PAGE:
\[ \xymatrix{ t(r_0) = g(u') & s(r_0) = s(r_1) \ar[l]_{r_0} \ar[r]^-{r_1} & t(r_1) = g(g'(u'')) } \]

This diagram in particular demonstrates that the composition $c(r_1, i(r_0))$ makes sense. Recall that

\[ R' = R \times _{(t, s), U \times _ S U, g \times g} U' \times _ S U' \]

hence a $T$-valued point of $R'$ looks like $(r, (u'_0, u'_1))$ with $t(r) = g(u'_0)$ and $s(r) = g(u'_1)$. In particular given $((u', r_0), (u'', r_1))$ as above we get the $T$-valued point $(c(r_1, i(r_0)), (g'(u''), u'))$ of $R'$ because we have $t(c(r_1, i(r_0))) = t(r_1) = g(g'(u''))$ and $s(c(r_1, i(r_0))) = s(i(r_0)) = t(r_0) = g(u')$. We leave it to the reader to show that the left square commutes with this definition.

To show that the left square is cartesian, suppose we are given $(v'', p')$ and $(v', p)$ which are $T$-valued points of $U'' \times _{g', U', t} R'$ and $U' \times _{g, U, t} R$ with $v' = s'(p')$. This also means that $g'(v'') = t'(p')$ and $g(v') = t(p)$. By the discussion above we know that we can write $p' = (r, (u_0', u_1'))$ with $t(r) = g(u'_0)$ and $s(r) = g(u'_1)$. Using this notation we see that $v' = s'(p') = u_1'$ and $g'(v'') = t'(p') = u_0'$. Here is a picture

\[ \xymatrix{ s(p) \ar[r]^-p & g(v') = g(u'_1) \ar[r]^-r & g(u'_0) = g(g'(v'')) } \]

What we have to show is that there exists a unique $T$-valued point $((u', r_0), (u'', r_1))$ as above such that $v' = u'$, $p = r_0$, $v'' = u''$ and $p' = (c(r_1, i(r_0)), (g'(u''), u'))$. Comparing the two diagrams above it is clear that we have no choice but to take

\[ ((u', r_0), (u'', r_1)) = ((v', p), (v'', c(r, p)) \]

Some details omitted.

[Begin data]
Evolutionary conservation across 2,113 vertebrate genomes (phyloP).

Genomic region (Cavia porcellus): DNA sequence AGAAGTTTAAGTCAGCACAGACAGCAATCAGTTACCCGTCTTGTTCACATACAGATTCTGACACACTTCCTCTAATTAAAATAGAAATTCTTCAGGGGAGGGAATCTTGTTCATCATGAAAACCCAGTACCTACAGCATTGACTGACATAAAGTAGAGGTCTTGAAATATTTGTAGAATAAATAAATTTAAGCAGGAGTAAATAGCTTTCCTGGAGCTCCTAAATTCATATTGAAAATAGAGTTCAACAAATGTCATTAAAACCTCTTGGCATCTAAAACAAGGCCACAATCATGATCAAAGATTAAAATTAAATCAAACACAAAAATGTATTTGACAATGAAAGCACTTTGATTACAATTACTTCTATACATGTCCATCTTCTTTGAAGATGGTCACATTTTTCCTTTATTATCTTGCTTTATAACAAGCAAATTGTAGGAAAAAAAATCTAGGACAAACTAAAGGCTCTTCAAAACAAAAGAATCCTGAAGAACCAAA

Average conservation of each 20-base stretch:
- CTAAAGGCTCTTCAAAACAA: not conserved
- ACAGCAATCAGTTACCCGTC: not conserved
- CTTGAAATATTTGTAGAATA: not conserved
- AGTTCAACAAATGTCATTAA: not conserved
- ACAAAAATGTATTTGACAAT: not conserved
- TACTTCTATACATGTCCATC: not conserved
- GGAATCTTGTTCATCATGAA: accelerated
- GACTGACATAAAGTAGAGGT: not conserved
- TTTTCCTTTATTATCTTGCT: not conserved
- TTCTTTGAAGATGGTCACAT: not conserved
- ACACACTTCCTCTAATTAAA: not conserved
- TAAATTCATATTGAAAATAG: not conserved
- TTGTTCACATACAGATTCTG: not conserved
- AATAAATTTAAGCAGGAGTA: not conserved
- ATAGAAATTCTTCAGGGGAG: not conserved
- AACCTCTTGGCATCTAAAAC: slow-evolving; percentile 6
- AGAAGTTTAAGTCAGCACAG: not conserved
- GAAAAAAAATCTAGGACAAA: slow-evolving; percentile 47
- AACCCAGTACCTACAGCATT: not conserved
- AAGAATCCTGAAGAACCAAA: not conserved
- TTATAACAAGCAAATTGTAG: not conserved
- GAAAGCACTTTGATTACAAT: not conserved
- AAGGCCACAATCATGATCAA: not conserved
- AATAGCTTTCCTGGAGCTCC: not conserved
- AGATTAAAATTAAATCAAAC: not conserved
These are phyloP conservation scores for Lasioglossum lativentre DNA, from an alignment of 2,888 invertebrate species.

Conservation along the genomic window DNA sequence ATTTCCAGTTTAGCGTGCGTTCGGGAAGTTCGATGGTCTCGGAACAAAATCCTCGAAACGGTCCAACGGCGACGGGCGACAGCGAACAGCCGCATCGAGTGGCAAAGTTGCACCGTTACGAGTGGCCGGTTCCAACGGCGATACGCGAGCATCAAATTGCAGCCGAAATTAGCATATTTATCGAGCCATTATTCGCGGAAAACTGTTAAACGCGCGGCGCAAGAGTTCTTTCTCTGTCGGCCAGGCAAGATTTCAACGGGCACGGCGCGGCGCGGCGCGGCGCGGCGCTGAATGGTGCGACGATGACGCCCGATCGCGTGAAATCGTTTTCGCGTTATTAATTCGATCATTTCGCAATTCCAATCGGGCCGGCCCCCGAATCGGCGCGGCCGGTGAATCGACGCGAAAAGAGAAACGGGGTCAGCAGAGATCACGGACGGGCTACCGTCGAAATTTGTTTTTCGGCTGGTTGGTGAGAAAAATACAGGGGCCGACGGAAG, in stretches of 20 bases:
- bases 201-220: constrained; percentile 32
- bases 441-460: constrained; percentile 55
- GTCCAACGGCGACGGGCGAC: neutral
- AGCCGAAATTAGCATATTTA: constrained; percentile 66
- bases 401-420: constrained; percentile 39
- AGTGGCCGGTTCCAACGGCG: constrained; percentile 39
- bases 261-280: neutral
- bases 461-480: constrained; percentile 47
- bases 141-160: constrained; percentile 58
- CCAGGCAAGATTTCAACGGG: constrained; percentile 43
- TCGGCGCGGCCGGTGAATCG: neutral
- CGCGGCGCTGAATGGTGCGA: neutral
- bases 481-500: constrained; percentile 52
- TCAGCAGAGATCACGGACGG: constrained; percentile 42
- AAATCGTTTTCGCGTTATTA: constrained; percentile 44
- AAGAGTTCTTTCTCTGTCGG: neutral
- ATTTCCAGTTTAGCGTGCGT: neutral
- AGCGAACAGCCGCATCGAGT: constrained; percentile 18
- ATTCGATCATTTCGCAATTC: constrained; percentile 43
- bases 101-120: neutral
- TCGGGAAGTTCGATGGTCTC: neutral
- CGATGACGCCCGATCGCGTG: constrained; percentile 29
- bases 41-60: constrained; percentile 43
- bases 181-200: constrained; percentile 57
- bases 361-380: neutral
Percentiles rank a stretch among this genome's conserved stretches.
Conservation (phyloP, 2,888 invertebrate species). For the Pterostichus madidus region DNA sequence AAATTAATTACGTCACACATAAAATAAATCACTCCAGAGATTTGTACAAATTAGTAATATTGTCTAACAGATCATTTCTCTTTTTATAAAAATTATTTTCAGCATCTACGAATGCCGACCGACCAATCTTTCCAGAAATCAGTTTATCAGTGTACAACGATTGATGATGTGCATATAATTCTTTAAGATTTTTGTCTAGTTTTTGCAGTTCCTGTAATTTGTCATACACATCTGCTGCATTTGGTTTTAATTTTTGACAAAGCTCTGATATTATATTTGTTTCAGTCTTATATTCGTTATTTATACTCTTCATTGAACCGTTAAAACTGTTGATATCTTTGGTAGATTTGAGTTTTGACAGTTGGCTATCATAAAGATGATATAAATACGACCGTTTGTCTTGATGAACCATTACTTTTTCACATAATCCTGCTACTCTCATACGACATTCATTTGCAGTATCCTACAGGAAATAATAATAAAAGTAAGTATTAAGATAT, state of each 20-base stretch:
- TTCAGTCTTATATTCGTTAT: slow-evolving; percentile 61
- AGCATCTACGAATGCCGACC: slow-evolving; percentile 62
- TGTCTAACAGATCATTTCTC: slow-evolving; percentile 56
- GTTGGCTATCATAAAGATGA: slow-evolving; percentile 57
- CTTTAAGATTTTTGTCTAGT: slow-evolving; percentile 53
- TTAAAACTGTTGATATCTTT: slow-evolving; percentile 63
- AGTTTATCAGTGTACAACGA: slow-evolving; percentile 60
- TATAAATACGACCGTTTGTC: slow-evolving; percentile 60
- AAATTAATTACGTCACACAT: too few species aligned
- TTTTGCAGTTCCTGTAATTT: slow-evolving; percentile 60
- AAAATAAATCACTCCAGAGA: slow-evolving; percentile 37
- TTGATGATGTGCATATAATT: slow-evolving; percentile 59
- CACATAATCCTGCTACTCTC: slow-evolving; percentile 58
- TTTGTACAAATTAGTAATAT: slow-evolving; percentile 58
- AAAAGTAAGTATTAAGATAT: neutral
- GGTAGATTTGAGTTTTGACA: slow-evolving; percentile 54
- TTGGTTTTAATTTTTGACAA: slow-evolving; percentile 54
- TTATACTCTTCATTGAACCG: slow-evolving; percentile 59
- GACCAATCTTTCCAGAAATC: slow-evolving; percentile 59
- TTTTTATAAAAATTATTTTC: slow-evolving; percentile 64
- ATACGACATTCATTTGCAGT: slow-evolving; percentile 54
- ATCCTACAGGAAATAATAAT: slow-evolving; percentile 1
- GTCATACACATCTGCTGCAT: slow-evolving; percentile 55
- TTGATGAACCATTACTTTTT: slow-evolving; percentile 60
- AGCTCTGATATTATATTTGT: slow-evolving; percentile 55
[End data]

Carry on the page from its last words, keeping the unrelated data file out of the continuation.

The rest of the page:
$\square$

Lemma 40.9.4. Let $S$ be a scheme. Let $(U, R, s, t, c)$ be a groupoid scheme over $S$. Let $g : U' \to U$ and $g' : U'' \to U'$ be morphisms of schemes. Set $g'' = g \circ g'$. Let $(U', R', s', t', c')$ be the restriction of $R$ to $U'$. Let $h = s \circ \text{pr}_1 : U' \times _{g, U, t} R \to U$, let $h' = s' \circ \text{pr}_1 : U'' \times _{g', U', t} R \to U'$, and let $h'' = s \circ \text{pr}_1 : U'' \times _{g'', U, t} R \to U$. Let $\tau \in \{ Zariski, \linebreak[0] {\acute{e}tale}, \linebreak[0] smooth, \linebreak[0] syntomic, \linebreak[0] fppf, \linebreak[0] fpqc\} $. Let $\mathcal{P}$ be a property of morphisms of schemes which is preserved under base change, and which is local on the target for the $\tau $-topology. If

$h(U' \times _ U R)$ is open in $U$,

$\{ h : U' \times _ U R \to h(U' \times _ U R)\} $ is a $\tau $-covering,

$h'$ has property $\mathcal{P}$,

then $h''$ has property $\mathcal{P}$. Conversely, if

$\{ t : R \to U\} $ is a $\tau $-covering,

$h''$ has property $\mathcal{P}$,

then $h'$ has property $\mathcal{P}$.

**Proof.**
This follows formally from the properties of the diagram of Lemma 40.9.3. In the first case, note that the image of the morphism $h''$ is contained in the image of $h$, as $g'' = g \circ g'$. Hence we may replace the $U$ in the lower right corner of the diagram by $h(U' \times _ U R)$. This explains the significance of conditions (1) and (2) in the lemma. In the second case, note that $\{ \text{pr}_0 : U' \times _{g, U, t} R \to U'\} $ is a $\tau $-covering as a base change of $\tau $ and condition (a).
$\square$